I have often wondered what goes on in the minds of 6-year-old American children who are told they’ve been signed up for soccer. I imagine they think that means they’re going to be playing soccer.
Then they show up for practice, and do drills. The playing, “the scrimmage,” is a few minutes at the end, served up as a reward for suffering through the boring stuff like ice cream after eating the green beans.
I wrote about this practice of treating scrimmage like dessert years ago, but it came to mind after spending my first practice with 7-year-olds in quite a while.
The boys show up after a long day of school with enough energy to power a small town. They’re desperate to play. Why not let them play as soon as they arrive?
Lusson had toured youth academies in Japan and described the scene at practices:
"When the first kid that shows up, it'd be 1v1 with the coach. Then the second kid shows up and it's 2v1 against the coach. The third kid makes it 2v2 and then with the fourth kid arriving, the coach steps out and they play 2v2.
"With each additional arrival the game grew until everyone was there at practice. The coaches would then let the game go for a while and that was the first phase of their training session -- sometimes using it to check in with the parents or talk with the other coaches a bit as they watched.
"This was primarily done with pre-pubescent ages as there are concerns around proper injury-prevention warm-ups once the kids are older."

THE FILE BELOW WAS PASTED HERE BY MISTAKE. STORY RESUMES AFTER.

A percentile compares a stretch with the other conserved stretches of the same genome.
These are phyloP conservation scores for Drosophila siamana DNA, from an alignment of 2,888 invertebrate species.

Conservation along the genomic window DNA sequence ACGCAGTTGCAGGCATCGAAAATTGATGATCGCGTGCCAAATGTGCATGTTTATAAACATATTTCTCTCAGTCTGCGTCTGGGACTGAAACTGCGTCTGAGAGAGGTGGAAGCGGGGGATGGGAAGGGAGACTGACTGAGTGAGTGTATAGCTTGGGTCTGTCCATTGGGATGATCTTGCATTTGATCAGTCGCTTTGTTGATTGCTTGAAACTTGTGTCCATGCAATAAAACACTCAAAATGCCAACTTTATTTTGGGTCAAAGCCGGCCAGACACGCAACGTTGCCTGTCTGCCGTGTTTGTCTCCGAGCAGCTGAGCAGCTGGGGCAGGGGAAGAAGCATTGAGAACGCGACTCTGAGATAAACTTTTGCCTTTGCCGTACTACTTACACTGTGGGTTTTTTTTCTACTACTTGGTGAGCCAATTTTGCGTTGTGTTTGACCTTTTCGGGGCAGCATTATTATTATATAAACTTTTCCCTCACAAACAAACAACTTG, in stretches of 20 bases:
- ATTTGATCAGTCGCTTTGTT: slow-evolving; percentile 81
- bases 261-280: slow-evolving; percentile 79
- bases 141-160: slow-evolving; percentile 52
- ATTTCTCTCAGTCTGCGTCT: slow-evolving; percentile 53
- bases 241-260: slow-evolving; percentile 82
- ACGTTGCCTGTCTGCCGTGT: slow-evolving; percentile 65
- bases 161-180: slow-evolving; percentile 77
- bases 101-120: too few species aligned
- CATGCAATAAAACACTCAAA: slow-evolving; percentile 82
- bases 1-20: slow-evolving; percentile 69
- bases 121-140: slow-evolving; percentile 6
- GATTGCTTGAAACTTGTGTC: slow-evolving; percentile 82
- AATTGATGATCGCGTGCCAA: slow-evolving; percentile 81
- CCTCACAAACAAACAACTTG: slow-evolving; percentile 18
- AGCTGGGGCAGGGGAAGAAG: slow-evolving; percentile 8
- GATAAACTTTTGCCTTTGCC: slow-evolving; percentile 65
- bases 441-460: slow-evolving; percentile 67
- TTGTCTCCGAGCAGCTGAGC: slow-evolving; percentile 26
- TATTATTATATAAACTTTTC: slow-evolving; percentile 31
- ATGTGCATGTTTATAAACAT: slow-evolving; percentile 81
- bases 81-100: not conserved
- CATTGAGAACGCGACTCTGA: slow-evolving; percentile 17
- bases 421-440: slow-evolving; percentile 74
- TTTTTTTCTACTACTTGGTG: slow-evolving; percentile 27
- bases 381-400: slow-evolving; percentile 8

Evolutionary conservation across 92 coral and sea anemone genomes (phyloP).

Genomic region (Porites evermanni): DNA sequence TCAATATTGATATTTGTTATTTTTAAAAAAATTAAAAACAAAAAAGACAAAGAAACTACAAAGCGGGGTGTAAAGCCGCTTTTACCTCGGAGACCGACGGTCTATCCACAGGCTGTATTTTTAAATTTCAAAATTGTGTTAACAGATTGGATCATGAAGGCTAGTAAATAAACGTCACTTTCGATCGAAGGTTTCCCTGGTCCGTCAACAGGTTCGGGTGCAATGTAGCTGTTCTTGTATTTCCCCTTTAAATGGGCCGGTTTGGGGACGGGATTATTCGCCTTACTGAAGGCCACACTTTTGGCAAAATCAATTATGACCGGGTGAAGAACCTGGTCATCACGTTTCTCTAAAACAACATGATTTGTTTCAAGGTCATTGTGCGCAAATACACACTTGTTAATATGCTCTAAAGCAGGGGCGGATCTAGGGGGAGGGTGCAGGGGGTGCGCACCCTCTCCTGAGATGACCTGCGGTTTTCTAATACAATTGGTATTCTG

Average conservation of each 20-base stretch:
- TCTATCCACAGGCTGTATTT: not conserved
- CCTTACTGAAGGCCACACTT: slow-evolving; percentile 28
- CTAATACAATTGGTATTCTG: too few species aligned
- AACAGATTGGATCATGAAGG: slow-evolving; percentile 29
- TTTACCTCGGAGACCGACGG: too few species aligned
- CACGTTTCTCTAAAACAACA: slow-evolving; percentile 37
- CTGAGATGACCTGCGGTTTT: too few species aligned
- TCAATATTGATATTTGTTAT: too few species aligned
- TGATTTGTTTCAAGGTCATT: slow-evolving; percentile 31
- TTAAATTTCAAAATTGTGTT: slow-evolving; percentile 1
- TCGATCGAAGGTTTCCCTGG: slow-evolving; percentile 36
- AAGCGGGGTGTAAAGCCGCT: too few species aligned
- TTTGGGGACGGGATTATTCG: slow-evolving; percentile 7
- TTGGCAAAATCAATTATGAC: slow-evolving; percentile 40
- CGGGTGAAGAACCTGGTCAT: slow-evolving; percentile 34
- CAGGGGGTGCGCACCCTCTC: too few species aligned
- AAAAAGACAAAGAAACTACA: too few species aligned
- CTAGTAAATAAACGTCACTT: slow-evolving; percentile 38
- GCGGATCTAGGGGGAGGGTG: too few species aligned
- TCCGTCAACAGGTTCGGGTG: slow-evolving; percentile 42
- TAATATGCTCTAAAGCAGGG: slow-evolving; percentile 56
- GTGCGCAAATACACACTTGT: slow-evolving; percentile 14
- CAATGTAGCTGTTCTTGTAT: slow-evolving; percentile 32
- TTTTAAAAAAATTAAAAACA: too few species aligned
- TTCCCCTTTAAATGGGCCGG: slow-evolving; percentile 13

Lusson said the Vissel Kobe director told him the idea came from the French soccer federation.
Lusson started experimenting with this method of beginning a training session at Dublin United with the younger players.
"Kids are running into practice from the parking lot to the field much more than before," Lusson says. "They're starting their practice with something fun and exciting that they like to do and that they have some control over. We let them just play in a more unstructured manner. ... We try to prevent our coaches from doing any coaching in this opening game.
"Coaches are encouraged to play with them and have fun with it. The goal is to give them that feeling of freedom that comes with pick-up soccer and also 'fill the emotional tank' to start practice as our friends at PCA [Positive Coaching Alliance] like to put it.
“On the sport psychology side, there's the theory of motivation that says motivation is derived from a sense of self-efficacy and control, so we try to provide that through this piece and it helps start them off on the right foot for a good training session. We then always try to end every session with a good chunk of time devoted to just playing, and that's where the coach will give more direction."
Lusson says that a common reaction was the players thought it was “some sort of trick” -- too good to be true:
“It made me realize how over-programmed they can become with this pattern of the ‘boring stuff’ at the beginning and all the fun saved for the end.”
Besides free play giving them the best chance to fall in love with the sport in way they’ll need to if they’re to excel at it -- it uses up some energy so they’re less rambunctious when in the next phase you introduce a more complicated exercise.
The concept also reminds me of some of the best advice from the U.S. Soccer Federation’s "Best Practices for Coaching Soccer in the United States" Guide:
“Coaches should think of themselves more as facilitators, monitors, guides or even participants.”
“Set up situations where the players can learn by playing the game. The game is the best teacher for young players.”
(Mike Woitalla, the executive editor of Soccer America, coaches youth soccer for Bay Oaks/East Bay United SC in Oakland, Calif and is a Grade 8 referee. He is the co-author, with Tim Mulqueen, of The Complete Soccer Goalkeeper. Woitalla's youth soccer articles are archived at YouthSoccerFun.com.)